Cast: Frank Tupelo (Johnny Depp), Elise Clifton-Ward (Angelina Jolie), Inspector John Acheson (Paul Bettany), Chief Inspector Jones (Timothy Dalton), Reginald Shaw (Steven Berkoff)
Director: Florian Henckel von Donnersmarck
Theatrical release: 12/10/2010 DVD Date: 03/22/2011
Rating: PG-13 Running Time: 104 minutes
Note(s): The screenplay was adapted from the 2005 French film Anthony Zimmer.
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Review: The Tourist stars Angelina Jolie as Elise Clifton-Ward, a woman of mystery, who is in love with Alexander Pearce, a fugitive from not only Scotland Yard (he owes some £744 million in back taxes) but also from a British mobster, from whom he stole billions of pounds. Believing Elise is the key to finding Pearce, both the good guys and the bad guys follow her around the clock. In a gambit to throw them off the track, Alexander devises a plan for Elise in which she is to select a random stranger aboard a train from Paris to Venice, who has the same general physical characteristics as Pearce, and convince them he is indeed Pearce. The lucky (unlucky?) guy is Frank Tupelo, played by Johnny Depp. To keep up the ruse, Elise and Frank continue to act as a couple in Venice, and though Frank thinks he's going to escort Elise around the Italian city and have the time of his life, he's really a pawn to be sacrificed to whichever group following them gets to him first.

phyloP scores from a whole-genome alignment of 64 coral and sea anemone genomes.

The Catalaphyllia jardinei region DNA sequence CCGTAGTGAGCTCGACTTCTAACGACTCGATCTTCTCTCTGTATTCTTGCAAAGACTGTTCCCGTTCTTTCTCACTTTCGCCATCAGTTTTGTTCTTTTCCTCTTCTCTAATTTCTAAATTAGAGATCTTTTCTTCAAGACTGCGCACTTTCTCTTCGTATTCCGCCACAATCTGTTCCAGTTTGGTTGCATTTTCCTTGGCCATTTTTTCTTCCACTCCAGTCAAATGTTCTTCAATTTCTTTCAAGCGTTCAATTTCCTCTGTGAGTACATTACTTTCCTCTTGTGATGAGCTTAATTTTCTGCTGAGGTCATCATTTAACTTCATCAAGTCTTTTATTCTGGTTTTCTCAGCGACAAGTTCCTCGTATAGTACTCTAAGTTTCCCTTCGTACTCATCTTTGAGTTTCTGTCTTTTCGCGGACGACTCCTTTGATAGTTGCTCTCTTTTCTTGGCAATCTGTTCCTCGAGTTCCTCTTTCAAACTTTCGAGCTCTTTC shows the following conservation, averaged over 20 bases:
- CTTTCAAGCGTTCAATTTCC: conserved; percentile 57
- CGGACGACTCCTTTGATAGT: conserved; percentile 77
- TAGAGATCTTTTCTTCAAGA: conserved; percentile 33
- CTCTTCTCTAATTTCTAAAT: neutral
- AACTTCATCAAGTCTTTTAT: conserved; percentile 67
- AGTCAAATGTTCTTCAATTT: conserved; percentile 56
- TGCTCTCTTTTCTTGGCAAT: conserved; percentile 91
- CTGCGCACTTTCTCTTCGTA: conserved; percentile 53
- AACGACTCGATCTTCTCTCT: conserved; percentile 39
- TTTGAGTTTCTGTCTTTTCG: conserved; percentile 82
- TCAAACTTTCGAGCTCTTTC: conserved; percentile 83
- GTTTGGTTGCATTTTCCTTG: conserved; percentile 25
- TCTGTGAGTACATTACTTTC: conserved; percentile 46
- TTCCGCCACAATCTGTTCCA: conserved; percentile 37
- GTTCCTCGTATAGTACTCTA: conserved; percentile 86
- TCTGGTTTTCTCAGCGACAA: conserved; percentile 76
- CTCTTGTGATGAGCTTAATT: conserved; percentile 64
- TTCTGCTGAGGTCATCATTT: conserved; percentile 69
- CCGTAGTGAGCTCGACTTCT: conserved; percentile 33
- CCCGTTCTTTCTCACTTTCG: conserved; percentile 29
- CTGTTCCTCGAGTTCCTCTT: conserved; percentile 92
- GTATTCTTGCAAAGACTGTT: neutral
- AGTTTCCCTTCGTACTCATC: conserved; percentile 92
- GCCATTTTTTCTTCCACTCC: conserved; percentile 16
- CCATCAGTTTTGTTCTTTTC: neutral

This film has all the elements of a light, romantic comedy and suspense thriller yet is consistently none of these. On the romantic comedy side, neither Angelina Jolie nor Johnny Depp seems committed to their respective roles, resulting in uneven performances, most especially when they're in scenes together. Depp gets a few laughs now and then -- the various Italian reactions to his attempt to speak high school Spanish in Venice are funny -- but Jolie rarely elicits even a grin. Their nascent romance generates no sparks and never feels real, though to be fair, that's part of the point to the plot: she's using him.
On the suspense thriller side, the action sequences aren't terribly exciting and the two major plot twists -- one occurring about the mid-point, the other towards the end -- are foreshadowed so far in advance that they fail to evoke surprise in any meaningful way.
What the film has going for it is that it is undeniably gorgeous to look at. Venice is on display in all its glory (though some liberties have been taken with geography here and there), Angelina Jolie is beautiful as always, enhanced by stunning gowns and jewelry, and Johnny Depp is his usual rakishly scruffy self.
It's hard to isolate exactly what doesn't work here, but it seems to be a combination of uninspired direction and an unimaginative screenplay (the credits of which, incredibly, include Julian Fellowes, who won an Academy Award for Gosford Park; there's no evidence of that creativity here, though). This really isn't a bad film, it's just not a very good one.